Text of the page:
Freedom Voices Announces New Novel: Sugaree Rising by J. Douglas Allen-Taylor

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Sugaree Rising

February 1, 2012–San Francisco, CA Freedom Voices announces this week the acquisition of publishing rights for Sugaree Rising, Bay Area author, journalist, and political columnist J. Douglas Allen-Taylor’s first novel.


Set in the South Carolina coastal area Lowcountry in the late Depression years, Sugaree Rising is the story of community resistance to a massive community relocation forced by a Tennessee Valley Authority (TVA)-style dam building and rural electrification project. The novel also details the struggles of a unique group of Lowcountry African-American people-commonly known as “the Gullah”-to maintain a religion and culture largely based in their ancestral African homeland.

Allen-Taylor’s novel is loosely based upon the Santee Cooper Project, the 1930’s era initiative that carved out two major lakes in the heart of South Carolina, brought electrification to scores of rural communities, but in the process dislocated more than 900 families, most of them African-American.

Freedom Voices editor B. Jesse Clarke calls Sugaree Rising “a very solid piece of work. The characterizations and the evocation of place and time are consistent, intelligent and well paced. The weave between spirit and practicality is nearly seamless. Mr. Allen-Taylor certainly had a wide range of publishing choices for such a quality novel. We’re very happy that he has chosen to publish with Freedom Voices.”

Because Allen-Taylor’s novel crosses several established genres, Freedom Voices expects Sugaree Rising to have success in the African-American, women’s, historical fiction, literary fiction, and Southern fiction markets.

An early reviewer says of Sugaree Rising: “Set in 1935-36, the background drama of the story is drawn from a real event, the building of the Santee River Dam, a New Deal project designed to control floods, provide jobs for the unemployed, and electricity to the rural areas. The novel opens with the Kinlaw family learning that their home and the homes of all their relatives on [Manigault] Hill will be flooded by the proposed construction; the graves of their ancestors covered by lakes to be enjoyed by ‘cracker’ fishermen. Having heard these rumors before, they were doubtful because they could not understand what good electricity would do anyone living underwater, and they furthermore did not think that the white ‘buckra’ would ever flood their own homes, fields, and graveyards. Rather than employ the usual dichotomies of white and black, industrial and agricultural, modern and pre-modern, Allen-Taylor’s story takes an interesting twist. Buried deep among the ancillary tales of tricksters, the supernatural, and hoodoo is the unique coming of age story of protagonist Yally Kinlaw who, as she approaches the age of sixteen, is one of the most appealing young literary characters since [‘To Kill A Mockingbird’s’] Scout Finch.”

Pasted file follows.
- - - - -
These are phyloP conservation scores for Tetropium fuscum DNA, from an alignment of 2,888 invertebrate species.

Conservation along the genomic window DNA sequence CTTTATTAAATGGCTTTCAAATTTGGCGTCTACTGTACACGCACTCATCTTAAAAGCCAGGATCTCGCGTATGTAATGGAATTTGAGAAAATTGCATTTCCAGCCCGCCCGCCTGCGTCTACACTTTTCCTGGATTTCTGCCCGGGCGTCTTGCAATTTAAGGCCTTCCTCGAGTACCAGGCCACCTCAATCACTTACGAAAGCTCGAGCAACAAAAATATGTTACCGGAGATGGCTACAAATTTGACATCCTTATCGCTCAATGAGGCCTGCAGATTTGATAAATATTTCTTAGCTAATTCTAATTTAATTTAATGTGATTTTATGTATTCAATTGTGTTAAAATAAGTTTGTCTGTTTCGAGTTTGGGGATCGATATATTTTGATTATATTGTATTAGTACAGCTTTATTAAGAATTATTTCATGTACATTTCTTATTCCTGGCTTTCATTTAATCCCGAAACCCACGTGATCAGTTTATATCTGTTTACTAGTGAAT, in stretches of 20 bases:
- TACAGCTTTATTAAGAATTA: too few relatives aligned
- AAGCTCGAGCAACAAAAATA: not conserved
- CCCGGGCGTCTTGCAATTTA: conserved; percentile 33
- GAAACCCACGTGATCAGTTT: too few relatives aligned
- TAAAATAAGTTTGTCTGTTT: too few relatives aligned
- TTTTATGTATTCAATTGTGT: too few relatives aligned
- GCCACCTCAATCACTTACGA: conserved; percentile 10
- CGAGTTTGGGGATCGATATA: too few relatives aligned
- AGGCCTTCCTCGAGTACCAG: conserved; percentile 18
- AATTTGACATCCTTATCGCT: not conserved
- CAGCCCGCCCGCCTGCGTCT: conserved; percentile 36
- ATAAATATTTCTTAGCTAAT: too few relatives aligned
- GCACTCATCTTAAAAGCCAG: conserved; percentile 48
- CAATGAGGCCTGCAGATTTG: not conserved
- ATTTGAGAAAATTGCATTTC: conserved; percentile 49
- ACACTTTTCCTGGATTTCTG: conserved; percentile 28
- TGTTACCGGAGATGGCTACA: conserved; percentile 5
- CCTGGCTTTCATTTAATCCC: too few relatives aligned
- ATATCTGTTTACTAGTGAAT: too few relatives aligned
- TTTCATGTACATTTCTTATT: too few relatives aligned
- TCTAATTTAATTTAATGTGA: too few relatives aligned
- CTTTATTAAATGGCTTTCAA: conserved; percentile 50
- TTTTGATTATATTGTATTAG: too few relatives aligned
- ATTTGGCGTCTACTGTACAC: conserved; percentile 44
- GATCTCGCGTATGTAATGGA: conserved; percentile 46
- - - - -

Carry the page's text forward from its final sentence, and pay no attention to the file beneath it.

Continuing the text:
Allen-Taylor describes Sugaree Rising as a work of “African-American spirit naturalism,” which he describes as distinctly different from the more well-known genre of “magic realism.” “The African-Americans of the Lowcountry do not view death and life and the spirit-world and the ‘real world’ as separate entities,” Allen-Taylor said. “They see them as parallel existences that can and do interact, under the right circumstances, much as scientists describe the relationship with parallel universes or dimensions. And so the Lowcountry Black Folk don’t stop in the middle of a discussion and say, ‘okay, now we’re going to tell a ghost story.’ Their lives are always intertwined with the spirit world. There is no separation or distinction.”

Allen-Taylor said he also wrote Sugaree Rising, in part, to counteract the broad, negative view of what he calls “the elder African religions,” popularly categorized under the general term of “voodoo” and widely used as the source of ridicule in American books and film.

While several novels were published describing resistance to the more-famous Tennessee Valley Authority (TVA) project along the Tennessee River-including Borden Deal’s Dunbar’s Cove and William Bradford Huie’s Mud On The Stars–Sugaree Rising is one of the first novels depicting South Carolina’s major rural electrification effort of the Depression years.

About J. Douglas Allen-Taylor
J. Douglas Allen-Taylor is an award-winning journalist and political columnist who has written for several San Francisco Bay Area publications, including The East Bay Express, San Jose Metro, The Berkeley Daily Planet, Color Lines, and Race, Poverty & the Environment. He is a native of Oakland, California and lived for many years in the South Carolina Lowcountry, where “Sugaree Rising” is based.

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